Comparative hemorheology, in Handbook of Hemorheology and Hemodynamics, eds. O. K. Baskurt, M. R. Hardeman, M. W. Rampling, and. Article · January. Handbook of Hemorheology and Hemodynamics – Ebook download as PDF File .pdf), Text File .txt) or read book online. significantly contribute to hemorheological variations in diseases and in certain extreme physiological properties. KEYWORDS: Hemorheology, hemodynamics, viscosity, erythrocyte deformability, Handbook of Engineering. New York.

Author: Zolozuru Vudogar
Country: Barbados
Language: English (Spanish)
Genre: Technology
Published (Last): 10 November 2006
Pages: 373
PDF File Size: 8.80 Mb
ePub File Size: 2.56 Mb
ISBN: 591-4-44601-764-8
Downloads: 83345
Price: Free* [*Free Regsitration Required]
Uploader: Mizuru

This approach for calculating apparent viscosity using pressure drop and flow rate data measured in vivo has been hemorheologu by other investigators under various conditions and in different experimental settings [2, 3].

The circulation continues to show marked changes with growth and further organ differentiation during infancy and childhood. The circulatory system consists of a pump the heart and an extensive, highly branching system of tubes blood vessels containing a fluid blood with specialized capabilities for the transport of oxygen, nutrients, many other substances and heat.

The contribution of these factors to blood rheology has been detailed in previous chapters Chapters II.

Ebook: Handbook of Hemorheology and Hemodynamics

To understand the structure-function relationships of red blood cells RBC together with associated physiological mechanisms, comparative studies are still a classical approach. Physico-chemical factors that hemorheeology leukocyte deformation are then described, and the impact of flow resistance on normal and pathological microcirculation is considered. Compositional Properties of Blood. Measures of Hqndbook aggregation, such as the erythrocyte sedimentation rate ESRare commonly used as diagnostic tests and as one index to the efficacy of therapy e.

These equations indicate how the fluid responds to forces, and relate the forces to the resulting velocity gradients.

The goal is to hhemodynamics greater interchange between workers in the fields so as to promote collaborative efforts and, hopefully, improved health. However, until fairly recently, progress in this branch of science has been relatively slow, primarily due to the absence of reliable hemorheological laboratory instruments.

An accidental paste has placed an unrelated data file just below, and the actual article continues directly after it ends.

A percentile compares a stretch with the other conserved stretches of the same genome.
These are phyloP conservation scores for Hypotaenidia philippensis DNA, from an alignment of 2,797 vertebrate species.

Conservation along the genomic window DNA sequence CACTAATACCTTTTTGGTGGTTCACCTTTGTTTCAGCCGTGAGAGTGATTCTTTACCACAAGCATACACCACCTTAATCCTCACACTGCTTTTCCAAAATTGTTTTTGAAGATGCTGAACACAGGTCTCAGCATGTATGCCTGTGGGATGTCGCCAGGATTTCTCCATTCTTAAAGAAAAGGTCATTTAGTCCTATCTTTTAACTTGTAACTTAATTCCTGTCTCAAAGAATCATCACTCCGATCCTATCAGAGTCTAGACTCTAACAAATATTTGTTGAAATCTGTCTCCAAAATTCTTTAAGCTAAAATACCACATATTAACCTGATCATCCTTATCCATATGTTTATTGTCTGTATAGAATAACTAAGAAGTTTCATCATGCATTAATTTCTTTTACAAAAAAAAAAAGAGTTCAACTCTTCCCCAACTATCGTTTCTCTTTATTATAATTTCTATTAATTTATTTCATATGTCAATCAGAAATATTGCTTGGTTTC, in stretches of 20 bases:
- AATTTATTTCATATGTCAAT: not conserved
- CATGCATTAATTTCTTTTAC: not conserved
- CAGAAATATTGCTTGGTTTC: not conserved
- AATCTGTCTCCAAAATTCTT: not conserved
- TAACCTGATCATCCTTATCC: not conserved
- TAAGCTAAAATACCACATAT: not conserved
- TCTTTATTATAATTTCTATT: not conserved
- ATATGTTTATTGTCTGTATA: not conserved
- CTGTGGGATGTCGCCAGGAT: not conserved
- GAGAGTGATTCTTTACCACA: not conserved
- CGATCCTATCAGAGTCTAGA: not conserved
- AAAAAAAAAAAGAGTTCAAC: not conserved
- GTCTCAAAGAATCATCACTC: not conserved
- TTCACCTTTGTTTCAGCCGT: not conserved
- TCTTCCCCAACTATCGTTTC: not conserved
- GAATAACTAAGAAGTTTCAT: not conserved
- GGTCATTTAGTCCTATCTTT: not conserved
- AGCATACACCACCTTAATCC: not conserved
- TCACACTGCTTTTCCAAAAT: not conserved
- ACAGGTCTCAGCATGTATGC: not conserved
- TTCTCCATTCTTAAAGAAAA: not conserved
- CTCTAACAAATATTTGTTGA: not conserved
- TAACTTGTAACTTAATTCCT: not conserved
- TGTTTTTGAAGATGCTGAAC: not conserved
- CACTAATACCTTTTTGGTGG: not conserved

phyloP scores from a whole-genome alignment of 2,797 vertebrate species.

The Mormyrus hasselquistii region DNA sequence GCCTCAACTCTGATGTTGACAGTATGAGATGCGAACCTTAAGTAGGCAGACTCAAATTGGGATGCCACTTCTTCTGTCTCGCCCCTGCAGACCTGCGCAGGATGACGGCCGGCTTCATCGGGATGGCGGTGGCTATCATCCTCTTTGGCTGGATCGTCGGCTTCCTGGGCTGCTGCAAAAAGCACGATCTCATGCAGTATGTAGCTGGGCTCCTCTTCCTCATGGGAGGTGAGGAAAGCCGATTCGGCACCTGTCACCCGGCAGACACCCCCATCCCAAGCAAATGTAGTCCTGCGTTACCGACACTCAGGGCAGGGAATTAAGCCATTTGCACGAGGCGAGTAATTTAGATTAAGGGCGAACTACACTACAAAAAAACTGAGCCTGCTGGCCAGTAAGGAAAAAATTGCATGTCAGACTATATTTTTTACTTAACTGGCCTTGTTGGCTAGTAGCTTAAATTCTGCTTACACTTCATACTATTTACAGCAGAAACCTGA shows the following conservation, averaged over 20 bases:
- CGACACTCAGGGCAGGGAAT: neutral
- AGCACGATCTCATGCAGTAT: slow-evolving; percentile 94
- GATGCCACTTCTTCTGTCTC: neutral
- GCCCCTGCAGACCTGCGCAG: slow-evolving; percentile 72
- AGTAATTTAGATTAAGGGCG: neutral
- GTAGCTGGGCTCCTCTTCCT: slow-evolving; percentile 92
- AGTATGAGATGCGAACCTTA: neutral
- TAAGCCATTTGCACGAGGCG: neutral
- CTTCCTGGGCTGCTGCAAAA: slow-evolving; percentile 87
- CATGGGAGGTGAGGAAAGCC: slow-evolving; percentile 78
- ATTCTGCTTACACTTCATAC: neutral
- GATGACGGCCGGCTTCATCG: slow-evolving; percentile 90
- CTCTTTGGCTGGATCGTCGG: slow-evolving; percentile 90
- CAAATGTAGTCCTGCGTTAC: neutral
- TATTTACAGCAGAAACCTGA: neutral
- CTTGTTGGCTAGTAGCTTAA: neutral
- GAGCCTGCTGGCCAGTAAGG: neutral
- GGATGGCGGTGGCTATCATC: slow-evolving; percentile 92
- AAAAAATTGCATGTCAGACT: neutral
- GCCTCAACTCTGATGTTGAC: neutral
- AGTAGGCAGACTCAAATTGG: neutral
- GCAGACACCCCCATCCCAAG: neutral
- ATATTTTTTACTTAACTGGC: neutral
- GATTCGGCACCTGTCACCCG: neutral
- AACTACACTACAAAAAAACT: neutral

However, due to experimental difficulties associated with blood coagulation he was unsuccessful with these attempts, and thereafter turned to simpler fluids such as water and oil to develop his well-known equation [1]. The linkage between the in vitro and in vivo research described in the book will be of interest to hemodynamjcs basic science and clinical investigators.

Such transfusions are given in response to severe anemia, significant blood loss, or as therapy e. It is of interest to note that the study of blood rheology dates, at least, to the work of Poiseuille who attempted to derive an equation for blood flow in tubes. Abstract Hemorheological values vary widely among the animal species. Also dealt with in some depth are the effects of diseases on the mechanical and adhesive properties of red cells and the underlying molecular mechanisms, particularly those found in malaria.

Sections of the Handbook include History of Hemorheology; Hemorheology, covering basic aspects, blood composition, blood rheology, cell mechanics, pathophysiology, methods and comparative studies; Hemodynamics, covering basic principles, microcirculation, in vivo effects, endothelium and methods; and Clinical Aspects of Hemorheology, covering hyperviscosity, clinical significance and treatment. The general fluid mechanical procedure used to predict how a fluid flows in response to forces involves three steps:.


Furthermore, the blood must circulate above a hemodynamcs rate if it is to do its work effectively enough to keep the organism healthy.

This early understanding of blood rheology that dominated the first several decades of 20 th century was clearly described in the famous publication of Whittaker and Winton [1]. In vivo RBC aggregation occurs at low shear forces or stasis and is a hemotheology determinant of low shear blood viscosity and thus in vivo flow dynamics [13]. This rate of circulation is determined by the driving pressure generated by the heart, by the geometrical resistance offered by the vasculature and by the flow properties of the blood.

Relevant website addresses are provided in the hope that these will be updated regularly by the manufacturers and vendors.

Blood Rheology Aspects of the Microcirculation. In turn, these stimuli trigger a response that is mediated by the release of a number of autocrine and paracrine substances.